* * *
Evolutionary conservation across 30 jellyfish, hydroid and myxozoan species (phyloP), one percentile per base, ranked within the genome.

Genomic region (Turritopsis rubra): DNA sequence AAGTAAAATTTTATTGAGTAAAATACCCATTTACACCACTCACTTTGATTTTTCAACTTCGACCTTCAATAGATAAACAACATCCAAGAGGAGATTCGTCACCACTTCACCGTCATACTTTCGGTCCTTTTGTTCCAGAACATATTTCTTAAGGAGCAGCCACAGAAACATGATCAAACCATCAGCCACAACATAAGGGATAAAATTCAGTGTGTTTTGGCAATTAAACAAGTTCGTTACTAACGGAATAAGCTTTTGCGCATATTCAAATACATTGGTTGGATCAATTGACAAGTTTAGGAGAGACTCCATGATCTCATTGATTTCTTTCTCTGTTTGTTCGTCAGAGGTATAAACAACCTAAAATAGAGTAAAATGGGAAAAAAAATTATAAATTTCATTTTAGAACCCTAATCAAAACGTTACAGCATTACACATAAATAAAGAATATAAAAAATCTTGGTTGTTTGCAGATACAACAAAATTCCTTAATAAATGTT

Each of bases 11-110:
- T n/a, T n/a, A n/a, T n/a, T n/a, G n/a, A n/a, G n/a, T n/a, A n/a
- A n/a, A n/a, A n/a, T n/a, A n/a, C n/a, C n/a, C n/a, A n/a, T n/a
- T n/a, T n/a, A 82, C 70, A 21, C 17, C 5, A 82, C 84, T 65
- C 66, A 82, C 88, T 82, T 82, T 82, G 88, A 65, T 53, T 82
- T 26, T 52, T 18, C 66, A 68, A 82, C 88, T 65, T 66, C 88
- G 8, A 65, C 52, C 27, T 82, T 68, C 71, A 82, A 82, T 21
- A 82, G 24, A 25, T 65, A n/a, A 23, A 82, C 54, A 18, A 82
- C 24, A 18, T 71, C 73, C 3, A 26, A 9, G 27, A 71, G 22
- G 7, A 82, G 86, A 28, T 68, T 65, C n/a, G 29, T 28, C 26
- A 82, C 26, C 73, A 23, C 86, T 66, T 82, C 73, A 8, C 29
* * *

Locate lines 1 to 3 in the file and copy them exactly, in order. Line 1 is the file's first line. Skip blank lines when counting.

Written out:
Evolutionary conservation across 30 jellyfish, hydroid and myxozoan species (phyloP), one percentile per base, ranked within the genome.

Genomic region (Turritopsis rubra): DNA sequence AAGTAAAATTTTATTGAGTAAAATACCCATTTACACCACTCACTTTGATTTTTCAACTTCGACCTTCAATAGATAAACAACATCCAAGAGGAGATTCGTCACCACTTCACCGTCATACTTTCGGTCCTTTTGTTCCAGAACATATTTCTTAAGGAGCAGCCACAGAAACATGATCAAACCATCAGCCACAACATAAGGGATAAAATTCAGTGTGTTTTGGCAATTAAACAAGTTCGTTACTAACGGAATAAGCTTTTGCGCATATTCAAATACATTGGTTGGATCAATTGACAAGTTTAGGAGAGACTCCATGATCTCATTGATTTCTTTCTCTGTTTGTTCGTCAGAGGTATAAACAACCTAAAATAGAGTAAAATGGGAAAAAAAATTATAAATTTCATTTTAGAACCCTAATCAAAACGTTACAGCATTACACATAAATAAAGAATATAAAAAATCTTGGTTGTTTGCAGATACAACAAAATTCCTTAATAAATGTT

Each of bases 11-110: